For now, it’s important to keep an open mind when it comes to exploring the potential for discovering unknown neurotypes. The more we learn and discover, the closer we get to finding more solutions and treatments for those living with neurological conditions.

How to Discover Your Own Neurotype

Discovering your own neurotype can be an incredibly rewarding journey. There are a few different ways to approach the process, each with their own benefits and drawbacks.


One way is to work with a trained therapist or counsellor.

This can be a great option for those who feel comfortable discussing their thoughts and emotions in an environment where they feel respected and understood. The professional will be able to evaluate your individual case and provide insight into which type of neurotype you may be exhibiting.


Another option is to take a self-assessment test.

These tests are widely available online, and they give you a chance to analyse your behaviour, thoughts, and emotions on your own terms. The results of these tests can be helpful in giving you an initial idea of which neurotype you may fit into.


Finally, you can do some research on the different types of neurotypes.

Learning more about the various types of neurotypes can help you identify which one you may have. Pay attention to the unique features associated with each type, such as its thought processes and behaviours, and think about how well those describe you.


Discovering your own neurotype can be a valuable experience.

Knowing more about yourself can open up new opportunities for growth and understanding of yourself and others. With the right resources, you can learn how to live life in accordance with your natural tendencies, creating a happier, more fulfilling life for yourself.

The Benefits of Knowing Your Neurotype

Knowing your neurotype can have many benefits. Having an understanding of your unique neurology can help you better understand and manage possible difficulties. It can, as well, maximize the strengths of your own neurology. Knowing your neurotype can also help you better understand the neurology of others, enabling better communication and connection.
Having knowledge of your neurotype can provide you with insight into how best to optimize your environment. You may find that certain activities, environments, or lifestyle habits may be more beneficial for your neurology than others. Being aware of your neurological makeup can help you to better anticipate and manage any challenging situations that may arise. It can, as well, give you a greater control over difficult symptoms.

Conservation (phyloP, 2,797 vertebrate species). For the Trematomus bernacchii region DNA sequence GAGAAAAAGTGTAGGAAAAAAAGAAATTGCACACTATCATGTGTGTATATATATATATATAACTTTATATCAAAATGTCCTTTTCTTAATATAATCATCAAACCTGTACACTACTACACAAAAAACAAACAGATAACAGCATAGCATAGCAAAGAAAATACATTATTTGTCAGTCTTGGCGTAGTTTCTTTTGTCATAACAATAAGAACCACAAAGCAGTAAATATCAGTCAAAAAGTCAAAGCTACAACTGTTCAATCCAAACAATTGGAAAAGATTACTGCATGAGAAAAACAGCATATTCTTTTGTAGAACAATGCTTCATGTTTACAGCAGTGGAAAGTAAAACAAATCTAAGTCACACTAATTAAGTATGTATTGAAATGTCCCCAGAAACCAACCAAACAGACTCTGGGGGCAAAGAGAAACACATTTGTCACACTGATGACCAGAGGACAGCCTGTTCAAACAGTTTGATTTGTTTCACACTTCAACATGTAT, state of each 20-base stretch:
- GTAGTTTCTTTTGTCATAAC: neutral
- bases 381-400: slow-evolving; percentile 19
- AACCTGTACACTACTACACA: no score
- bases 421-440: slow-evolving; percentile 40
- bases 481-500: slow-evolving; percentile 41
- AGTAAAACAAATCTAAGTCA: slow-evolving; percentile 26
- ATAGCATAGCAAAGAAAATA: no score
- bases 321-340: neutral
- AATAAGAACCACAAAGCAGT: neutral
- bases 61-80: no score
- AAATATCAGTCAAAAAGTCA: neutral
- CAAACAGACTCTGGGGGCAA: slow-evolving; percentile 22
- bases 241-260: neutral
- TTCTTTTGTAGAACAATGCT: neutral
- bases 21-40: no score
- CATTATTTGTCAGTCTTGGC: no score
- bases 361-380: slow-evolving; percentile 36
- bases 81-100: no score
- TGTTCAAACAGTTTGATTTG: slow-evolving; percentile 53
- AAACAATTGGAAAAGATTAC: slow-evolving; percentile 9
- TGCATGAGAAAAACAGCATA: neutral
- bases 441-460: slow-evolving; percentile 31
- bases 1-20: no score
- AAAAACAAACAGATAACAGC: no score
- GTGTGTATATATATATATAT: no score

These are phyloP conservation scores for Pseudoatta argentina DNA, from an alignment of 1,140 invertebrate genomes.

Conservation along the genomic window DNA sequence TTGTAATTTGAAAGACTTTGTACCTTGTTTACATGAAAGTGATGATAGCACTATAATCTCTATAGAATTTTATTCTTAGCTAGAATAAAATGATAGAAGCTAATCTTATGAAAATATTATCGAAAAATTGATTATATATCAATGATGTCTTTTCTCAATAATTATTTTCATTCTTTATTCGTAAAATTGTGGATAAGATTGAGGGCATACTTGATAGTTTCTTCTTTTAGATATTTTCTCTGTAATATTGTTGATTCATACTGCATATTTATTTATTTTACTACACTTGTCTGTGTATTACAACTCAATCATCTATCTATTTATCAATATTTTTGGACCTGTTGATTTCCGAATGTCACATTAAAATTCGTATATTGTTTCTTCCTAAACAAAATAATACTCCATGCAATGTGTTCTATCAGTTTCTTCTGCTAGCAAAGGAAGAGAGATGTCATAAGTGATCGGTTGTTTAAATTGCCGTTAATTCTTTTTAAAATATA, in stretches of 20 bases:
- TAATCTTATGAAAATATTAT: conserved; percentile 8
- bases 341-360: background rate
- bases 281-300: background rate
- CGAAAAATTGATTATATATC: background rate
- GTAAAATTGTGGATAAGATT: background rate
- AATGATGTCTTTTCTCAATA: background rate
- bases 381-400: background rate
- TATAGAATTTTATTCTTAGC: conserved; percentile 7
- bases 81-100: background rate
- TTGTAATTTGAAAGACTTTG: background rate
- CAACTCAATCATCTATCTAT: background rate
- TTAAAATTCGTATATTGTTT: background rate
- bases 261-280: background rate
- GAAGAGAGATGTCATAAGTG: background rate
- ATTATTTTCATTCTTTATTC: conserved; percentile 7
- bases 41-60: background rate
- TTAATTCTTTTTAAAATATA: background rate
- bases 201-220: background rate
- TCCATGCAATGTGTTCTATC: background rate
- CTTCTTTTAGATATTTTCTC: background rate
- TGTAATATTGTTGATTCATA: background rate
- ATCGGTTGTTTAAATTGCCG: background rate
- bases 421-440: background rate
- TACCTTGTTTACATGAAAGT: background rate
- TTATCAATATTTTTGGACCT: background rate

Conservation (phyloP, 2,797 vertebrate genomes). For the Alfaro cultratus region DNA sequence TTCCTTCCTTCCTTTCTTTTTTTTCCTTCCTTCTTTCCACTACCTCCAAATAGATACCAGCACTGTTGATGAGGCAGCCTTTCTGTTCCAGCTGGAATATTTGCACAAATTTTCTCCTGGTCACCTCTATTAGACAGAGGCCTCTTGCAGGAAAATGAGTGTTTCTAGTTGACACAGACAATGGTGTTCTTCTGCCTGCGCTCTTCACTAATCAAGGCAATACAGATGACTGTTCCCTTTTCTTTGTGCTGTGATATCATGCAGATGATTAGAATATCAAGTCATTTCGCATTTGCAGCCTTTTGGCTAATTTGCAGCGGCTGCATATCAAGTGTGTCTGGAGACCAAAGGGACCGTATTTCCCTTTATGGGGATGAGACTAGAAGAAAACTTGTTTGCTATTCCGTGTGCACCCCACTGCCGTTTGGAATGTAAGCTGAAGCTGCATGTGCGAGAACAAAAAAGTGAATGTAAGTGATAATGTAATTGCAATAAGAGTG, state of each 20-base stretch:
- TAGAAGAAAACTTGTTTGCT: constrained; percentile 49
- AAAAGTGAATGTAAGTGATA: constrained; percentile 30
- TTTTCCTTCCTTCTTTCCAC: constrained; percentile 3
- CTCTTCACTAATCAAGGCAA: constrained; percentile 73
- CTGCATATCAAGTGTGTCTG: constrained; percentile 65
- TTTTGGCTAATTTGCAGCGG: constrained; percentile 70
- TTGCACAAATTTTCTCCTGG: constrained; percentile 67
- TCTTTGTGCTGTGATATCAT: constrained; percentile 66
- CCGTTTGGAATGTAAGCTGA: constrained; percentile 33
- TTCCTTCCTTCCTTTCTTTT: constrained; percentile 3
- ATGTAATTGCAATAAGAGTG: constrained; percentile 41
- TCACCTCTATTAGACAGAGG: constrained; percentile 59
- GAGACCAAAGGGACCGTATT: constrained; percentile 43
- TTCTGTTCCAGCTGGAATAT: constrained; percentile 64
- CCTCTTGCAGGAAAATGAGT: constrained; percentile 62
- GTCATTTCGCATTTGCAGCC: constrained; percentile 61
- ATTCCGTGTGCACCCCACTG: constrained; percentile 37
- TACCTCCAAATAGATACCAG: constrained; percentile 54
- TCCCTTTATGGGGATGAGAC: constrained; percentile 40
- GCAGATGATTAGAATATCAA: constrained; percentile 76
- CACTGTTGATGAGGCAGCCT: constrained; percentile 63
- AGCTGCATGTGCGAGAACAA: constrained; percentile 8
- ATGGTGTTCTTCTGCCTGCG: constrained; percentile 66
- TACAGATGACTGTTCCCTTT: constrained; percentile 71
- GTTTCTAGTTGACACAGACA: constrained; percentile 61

Recognising your own neurotype and the neurology of those around you can bring about a greater appreciation for differences in the world and foster understanding and acceptance of those who may have different neurology. This can lead to increased empathy and understanding between individuals, as well as greater overall cohesion within communities and societies.
By recognising and embracing the power of our neurological diversity, we can unlock our potential to create a more inclusive and understanding world. Understanding your own neurotype is an important first step to doing just that.

References:

  • “Neurotribes: The Legacy of Autism and the Future of Neurodiversity” by Steve Silberman: This book delves into the history, cultural perceptions, and scientific understanding of autism. It explores the concept of neurodiversity and challenges conventional views of neurological differences.
  • “The ADHD Effect on Marriage: Understand and Rebuild Your Relationship in Six Steps” by Melissa Orlov and Edward M. Hallowell: While focused specifically on ADHD, this book explores how neurotypes can impact relationships. It offers insights and strategies for couples dealing with ADHD-related challenges and promotes understanding and acceptance.
  • “Different Minds: Gifted Children with AD/HD, Asperger Syndrome, and Other Learning Deficits” by Deirdre V. Lovecky: This book explores the intersection of giftedness and neurodiversity, discussing the challenges and strengths associated with various neurotypes. It provides guidance for parents and educators in supporting children with diverse neurotypes.
  • “The Out-of-Sync Child: Recognizing and Coping with Sensory Processing Disorder” by Carol Kranowitz: This book focuses on sensory processing differences, a common aspect of neurodiversity. It provides practical strategies and insights for parents and caregivers to support children with sensory challenges.